Little to no winter crop has been sown out on farms, according to College of Agriculture Food and Rural Enterprise (CAFRE) crop specialists.

This is a direct consequence of the atrocious weather that characterised the harvest of 2023 in Northern Ireland.

CAFRE’s Leigh McClean said: “Where sowing did take place, establishment ranges from good to thin and patchy, leaving growers wondering what to do next.

“Assuming plant counts are relatively even across the field, Teagasc estimates if they are below 90 in wheat, oats and 6-row barley and below 150/m2 in 2-row barley, resowing is worth considering, if seed is available.

“However, if the decision is made to resow, the replacement spring crop must cover the costs already incurred establishing the winter crop, needing to yield approximately 0.5t/ac better to leave you in the same place financially.”

According to McClean, where yield potential is lower, cost savings are possible by applying less total nitrogen (N) and reducing fungicide spend, as disease pressure should be lower.

He explained: “Conversely, herbicide spend could be higher as thin crops do not compete with weeds as well as a thick stand of plants.

“For now, early N is the priority, particularly on thin crops to encourage plants to produce more shoots, while still at the tillering stage. Any reduction in N can be made in later splits.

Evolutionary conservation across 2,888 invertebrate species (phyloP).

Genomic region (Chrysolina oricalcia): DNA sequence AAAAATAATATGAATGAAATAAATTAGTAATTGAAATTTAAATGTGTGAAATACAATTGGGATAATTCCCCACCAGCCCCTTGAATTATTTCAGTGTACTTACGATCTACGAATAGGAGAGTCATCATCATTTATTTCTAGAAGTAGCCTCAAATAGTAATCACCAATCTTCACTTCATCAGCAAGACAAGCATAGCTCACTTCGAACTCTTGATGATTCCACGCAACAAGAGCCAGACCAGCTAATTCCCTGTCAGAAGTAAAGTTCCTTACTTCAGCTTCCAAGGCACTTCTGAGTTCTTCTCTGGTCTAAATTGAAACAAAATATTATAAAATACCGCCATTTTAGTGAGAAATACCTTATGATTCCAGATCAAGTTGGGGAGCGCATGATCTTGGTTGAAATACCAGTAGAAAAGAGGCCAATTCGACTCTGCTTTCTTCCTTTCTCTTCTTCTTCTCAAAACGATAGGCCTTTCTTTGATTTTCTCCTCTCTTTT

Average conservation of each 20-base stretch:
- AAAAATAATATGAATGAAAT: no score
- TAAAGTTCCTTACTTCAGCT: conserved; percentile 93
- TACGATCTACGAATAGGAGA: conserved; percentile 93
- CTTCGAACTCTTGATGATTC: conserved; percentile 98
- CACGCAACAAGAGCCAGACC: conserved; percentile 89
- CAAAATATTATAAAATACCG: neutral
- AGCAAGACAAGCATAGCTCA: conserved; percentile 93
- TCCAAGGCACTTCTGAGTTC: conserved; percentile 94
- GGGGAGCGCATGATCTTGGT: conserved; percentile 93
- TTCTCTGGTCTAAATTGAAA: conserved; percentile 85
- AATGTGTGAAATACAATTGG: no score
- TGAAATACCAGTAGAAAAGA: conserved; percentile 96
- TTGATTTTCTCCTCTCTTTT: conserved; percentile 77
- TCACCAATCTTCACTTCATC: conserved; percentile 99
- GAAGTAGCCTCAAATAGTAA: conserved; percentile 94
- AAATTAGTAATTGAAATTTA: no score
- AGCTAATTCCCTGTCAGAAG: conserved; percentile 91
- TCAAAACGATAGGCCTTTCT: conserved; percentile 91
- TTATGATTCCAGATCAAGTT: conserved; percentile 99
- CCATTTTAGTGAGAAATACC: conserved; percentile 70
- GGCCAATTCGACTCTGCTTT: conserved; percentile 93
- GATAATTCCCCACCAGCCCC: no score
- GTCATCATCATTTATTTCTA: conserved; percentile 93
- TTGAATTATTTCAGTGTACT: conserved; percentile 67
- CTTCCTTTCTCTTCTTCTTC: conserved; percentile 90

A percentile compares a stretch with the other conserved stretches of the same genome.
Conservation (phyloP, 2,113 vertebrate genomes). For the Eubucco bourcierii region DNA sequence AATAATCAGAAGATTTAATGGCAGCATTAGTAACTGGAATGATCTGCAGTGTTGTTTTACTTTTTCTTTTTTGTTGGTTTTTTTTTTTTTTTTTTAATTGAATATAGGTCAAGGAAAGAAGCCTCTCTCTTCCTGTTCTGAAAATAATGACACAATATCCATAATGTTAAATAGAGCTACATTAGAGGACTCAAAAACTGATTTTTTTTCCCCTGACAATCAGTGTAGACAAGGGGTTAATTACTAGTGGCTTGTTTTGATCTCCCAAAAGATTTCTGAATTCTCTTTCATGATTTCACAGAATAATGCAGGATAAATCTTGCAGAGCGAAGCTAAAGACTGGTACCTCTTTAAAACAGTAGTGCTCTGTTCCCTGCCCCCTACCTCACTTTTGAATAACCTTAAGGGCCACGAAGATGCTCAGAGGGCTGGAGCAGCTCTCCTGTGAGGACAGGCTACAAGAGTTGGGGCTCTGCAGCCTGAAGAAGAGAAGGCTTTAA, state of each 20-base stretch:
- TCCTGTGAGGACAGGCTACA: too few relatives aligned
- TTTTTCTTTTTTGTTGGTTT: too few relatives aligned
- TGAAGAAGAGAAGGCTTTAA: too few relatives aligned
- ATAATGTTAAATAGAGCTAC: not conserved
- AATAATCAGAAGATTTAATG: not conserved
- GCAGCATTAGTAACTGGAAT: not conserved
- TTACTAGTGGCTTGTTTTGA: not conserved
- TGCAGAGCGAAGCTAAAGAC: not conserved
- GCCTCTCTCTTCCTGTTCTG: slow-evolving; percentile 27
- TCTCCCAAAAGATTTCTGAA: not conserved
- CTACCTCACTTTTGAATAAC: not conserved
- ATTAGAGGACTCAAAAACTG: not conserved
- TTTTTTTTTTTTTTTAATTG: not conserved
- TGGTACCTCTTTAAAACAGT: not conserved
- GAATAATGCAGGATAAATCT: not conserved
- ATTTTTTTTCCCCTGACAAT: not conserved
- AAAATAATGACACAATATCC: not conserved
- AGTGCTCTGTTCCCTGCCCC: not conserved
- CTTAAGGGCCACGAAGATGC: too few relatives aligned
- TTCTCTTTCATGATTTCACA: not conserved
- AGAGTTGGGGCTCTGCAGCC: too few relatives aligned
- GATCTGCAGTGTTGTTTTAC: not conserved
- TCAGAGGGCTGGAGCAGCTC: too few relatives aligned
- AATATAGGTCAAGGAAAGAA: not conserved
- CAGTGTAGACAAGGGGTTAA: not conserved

“Winter barley needs at least one third of its total N during late tillering and, winter wheat the same proportion before the end of March.

“Growers should include at least 20-30kg/ha sulphur in early fertiliser dressings, while also topping up with phosphate and potash,” he added.


For outstanding weed control, the CAFRE agronomist is advising growers to prioritise winter barley, as the few grass weed herbicides effective for this crop only work on small grass weeds.

“Generally, latest application dates for these products are earlier than for winter wheat,” he continued.

“As a consequence, growers should consult product labels for latest application dates or relevant growth stages,” he added.

Meanwhile, the weather continues to hamper field work on all tillage farms.

The significant drop in temperatures, recorded since the tail end of last week, has hampered crop growth rates.

However, of more significance, is the very heavy rain forecast for most of the coming week.

The accompanying deterioration in ground conditions will further hamper the start of the spring planting season on many farms.